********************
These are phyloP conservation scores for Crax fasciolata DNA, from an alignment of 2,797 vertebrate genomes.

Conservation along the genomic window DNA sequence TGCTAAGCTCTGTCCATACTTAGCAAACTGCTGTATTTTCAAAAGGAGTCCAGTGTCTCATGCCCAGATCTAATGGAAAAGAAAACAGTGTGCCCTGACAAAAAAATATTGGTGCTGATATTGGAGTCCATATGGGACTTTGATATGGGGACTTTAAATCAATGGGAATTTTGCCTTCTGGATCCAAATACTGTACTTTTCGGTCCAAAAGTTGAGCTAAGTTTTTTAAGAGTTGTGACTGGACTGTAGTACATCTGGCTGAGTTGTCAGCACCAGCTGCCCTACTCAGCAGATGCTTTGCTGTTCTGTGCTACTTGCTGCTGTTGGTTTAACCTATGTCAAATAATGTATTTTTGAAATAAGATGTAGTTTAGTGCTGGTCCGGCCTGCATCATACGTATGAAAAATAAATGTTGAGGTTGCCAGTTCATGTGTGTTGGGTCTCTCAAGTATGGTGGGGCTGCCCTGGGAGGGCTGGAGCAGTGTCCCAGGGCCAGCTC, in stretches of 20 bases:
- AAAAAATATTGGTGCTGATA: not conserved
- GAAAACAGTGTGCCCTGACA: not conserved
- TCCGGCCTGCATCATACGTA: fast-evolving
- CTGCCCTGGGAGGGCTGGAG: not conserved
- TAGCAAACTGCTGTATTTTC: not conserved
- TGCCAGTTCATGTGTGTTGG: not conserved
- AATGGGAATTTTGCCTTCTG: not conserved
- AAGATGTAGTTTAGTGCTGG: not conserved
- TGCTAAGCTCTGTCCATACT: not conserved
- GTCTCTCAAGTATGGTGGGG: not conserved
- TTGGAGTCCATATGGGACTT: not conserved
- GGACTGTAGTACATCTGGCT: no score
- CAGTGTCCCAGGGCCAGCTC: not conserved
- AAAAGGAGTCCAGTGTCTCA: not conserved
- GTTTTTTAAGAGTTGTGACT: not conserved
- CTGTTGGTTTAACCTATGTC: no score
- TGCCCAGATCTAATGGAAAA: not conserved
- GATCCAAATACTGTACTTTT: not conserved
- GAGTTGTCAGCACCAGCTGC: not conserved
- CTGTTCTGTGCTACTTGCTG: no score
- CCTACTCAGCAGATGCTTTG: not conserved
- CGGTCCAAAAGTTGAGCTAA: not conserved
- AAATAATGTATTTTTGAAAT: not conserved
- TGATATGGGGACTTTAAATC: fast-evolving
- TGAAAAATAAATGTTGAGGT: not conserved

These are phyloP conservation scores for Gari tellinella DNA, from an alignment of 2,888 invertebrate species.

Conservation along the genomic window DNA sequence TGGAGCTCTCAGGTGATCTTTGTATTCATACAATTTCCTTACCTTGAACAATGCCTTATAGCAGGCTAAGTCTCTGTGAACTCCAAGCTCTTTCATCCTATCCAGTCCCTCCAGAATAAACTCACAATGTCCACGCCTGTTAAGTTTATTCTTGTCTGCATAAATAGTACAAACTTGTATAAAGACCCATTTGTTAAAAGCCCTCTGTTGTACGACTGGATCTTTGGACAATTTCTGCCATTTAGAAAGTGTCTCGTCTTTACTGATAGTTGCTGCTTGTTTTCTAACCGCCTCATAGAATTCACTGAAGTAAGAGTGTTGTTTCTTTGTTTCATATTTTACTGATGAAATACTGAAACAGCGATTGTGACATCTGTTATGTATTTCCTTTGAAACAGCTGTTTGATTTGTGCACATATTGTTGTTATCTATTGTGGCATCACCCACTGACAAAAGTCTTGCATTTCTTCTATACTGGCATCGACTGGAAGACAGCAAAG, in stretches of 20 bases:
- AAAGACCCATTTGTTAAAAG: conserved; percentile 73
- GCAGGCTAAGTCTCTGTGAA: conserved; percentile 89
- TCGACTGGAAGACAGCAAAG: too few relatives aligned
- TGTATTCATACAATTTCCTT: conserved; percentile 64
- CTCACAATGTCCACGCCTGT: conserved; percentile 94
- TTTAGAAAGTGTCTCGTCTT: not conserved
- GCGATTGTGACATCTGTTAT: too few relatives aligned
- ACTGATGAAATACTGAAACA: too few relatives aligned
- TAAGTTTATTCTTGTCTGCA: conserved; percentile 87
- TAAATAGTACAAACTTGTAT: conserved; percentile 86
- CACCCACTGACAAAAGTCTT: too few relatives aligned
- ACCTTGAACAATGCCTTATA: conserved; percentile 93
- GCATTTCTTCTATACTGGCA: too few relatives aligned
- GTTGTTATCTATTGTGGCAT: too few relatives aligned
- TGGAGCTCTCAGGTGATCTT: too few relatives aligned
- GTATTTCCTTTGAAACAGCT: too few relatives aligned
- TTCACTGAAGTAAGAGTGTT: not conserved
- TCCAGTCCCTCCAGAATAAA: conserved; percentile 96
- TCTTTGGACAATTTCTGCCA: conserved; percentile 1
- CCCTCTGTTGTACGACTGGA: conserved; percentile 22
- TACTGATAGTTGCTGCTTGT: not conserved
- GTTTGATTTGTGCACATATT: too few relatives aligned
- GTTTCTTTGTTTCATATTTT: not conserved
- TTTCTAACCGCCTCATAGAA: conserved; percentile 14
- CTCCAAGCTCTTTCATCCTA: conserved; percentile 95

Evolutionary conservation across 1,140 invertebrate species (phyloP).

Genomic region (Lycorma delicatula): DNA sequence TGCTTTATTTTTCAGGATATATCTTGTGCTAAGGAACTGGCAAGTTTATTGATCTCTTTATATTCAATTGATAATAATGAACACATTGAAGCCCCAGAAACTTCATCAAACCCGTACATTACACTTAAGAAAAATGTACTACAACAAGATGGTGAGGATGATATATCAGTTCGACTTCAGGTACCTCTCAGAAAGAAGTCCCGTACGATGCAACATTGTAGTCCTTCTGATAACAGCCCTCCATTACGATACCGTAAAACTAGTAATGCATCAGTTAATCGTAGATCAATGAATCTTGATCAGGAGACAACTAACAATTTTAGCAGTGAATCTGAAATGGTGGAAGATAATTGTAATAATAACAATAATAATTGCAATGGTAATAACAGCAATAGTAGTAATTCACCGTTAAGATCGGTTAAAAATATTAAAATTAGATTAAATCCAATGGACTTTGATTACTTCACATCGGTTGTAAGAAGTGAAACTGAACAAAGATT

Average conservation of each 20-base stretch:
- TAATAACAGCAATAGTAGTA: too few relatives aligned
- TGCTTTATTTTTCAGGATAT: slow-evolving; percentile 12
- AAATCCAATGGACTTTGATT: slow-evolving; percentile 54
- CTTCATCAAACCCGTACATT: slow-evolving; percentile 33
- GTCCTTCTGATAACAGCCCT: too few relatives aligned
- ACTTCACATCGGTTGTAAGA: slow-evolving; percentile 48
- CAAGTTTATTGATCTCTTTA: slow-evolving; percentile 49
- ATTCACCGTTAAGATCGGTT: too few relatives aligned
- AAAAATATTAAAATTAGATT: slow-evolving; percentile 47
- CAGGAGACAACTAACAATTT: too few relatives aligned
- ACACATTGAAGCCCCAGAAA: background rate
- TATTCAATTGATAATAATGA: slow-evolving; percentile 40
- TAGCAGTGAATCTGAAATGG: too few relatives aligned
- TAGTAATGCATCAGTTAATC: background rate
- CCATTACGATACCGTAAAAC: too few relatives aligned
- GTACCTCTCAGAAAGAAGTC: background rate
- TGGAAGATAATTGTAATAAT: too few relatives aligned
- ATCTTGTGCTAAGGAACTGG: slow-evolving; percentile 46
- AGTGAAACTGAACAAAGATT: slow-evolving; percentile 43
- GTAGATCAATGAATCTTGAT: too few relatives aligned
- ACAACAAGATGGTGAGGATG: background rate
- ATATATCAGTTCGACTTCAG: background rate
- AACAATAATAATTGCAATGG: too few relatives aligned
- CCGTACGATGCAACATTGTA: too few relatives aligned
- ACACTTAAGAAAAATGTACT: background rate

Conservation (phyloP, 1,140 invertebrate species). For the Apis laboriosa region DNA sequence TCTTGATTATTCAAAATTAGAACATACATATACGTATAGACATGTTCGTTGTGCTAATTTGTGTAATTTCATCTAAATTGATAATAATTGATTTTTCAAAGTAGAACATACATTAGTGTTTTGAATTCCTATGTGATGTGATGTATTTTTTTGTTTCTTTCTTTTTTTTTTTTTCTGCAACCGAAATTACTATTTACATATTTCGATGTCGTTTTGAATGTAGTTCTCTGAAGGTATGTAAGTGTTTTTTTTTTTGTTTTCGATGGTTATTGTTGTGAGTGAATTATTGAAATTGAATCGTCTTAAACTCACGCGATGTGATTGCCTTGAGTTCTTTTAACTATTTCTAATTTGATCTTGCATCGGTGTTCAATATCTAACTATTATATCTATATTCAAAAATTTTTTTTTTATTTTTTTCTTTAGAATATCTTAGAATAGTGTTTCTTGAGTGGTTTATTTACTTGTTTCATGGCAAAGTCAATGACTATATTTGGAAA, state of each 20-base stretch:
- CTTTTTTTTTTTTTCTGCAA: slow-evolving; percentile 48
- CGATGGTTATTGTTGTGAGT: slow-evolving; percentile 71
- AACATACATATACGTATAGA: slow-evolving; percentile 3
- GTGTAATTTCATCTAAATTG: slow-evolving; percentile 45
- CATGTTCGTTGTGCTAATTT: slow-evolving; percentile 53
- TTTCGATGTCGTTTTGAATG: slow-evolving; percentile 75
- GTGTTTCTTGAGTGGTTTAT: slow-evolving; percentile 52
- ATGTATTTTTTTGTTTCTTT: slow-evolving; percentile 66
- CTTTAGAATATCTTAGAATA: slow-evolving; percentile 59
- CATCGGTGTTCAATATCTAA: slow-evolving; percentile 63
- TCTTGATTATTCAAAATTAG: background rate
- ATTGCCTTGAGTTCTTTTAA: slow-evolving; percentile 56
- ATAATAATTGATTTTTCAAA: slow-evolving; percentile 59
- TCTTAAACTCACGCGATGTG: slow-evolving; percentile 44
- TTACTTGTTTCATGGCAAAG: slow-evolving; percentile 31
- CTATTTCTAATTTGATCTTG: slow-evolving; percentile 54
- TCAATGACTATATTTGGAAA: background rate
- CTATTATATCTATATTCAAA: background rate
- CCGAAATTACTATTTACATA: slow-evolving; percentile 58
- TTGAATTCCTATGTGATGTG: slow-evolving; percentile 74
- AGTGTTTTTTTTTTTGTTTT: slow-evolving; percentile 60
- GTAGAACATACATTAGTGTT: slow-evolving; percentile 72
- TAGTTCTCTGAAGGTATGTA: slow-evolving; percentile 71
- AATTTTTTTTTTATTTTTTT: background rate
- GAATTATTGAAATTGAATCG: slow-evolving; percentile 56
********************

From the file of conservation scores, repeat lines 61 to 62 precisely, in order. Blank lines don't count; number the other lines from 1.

- CTTCATCAAACCCGTACATT: slow-evolving; percentile 33
- GTCCTTCTGATAACAGCCCT: too few relatives aligned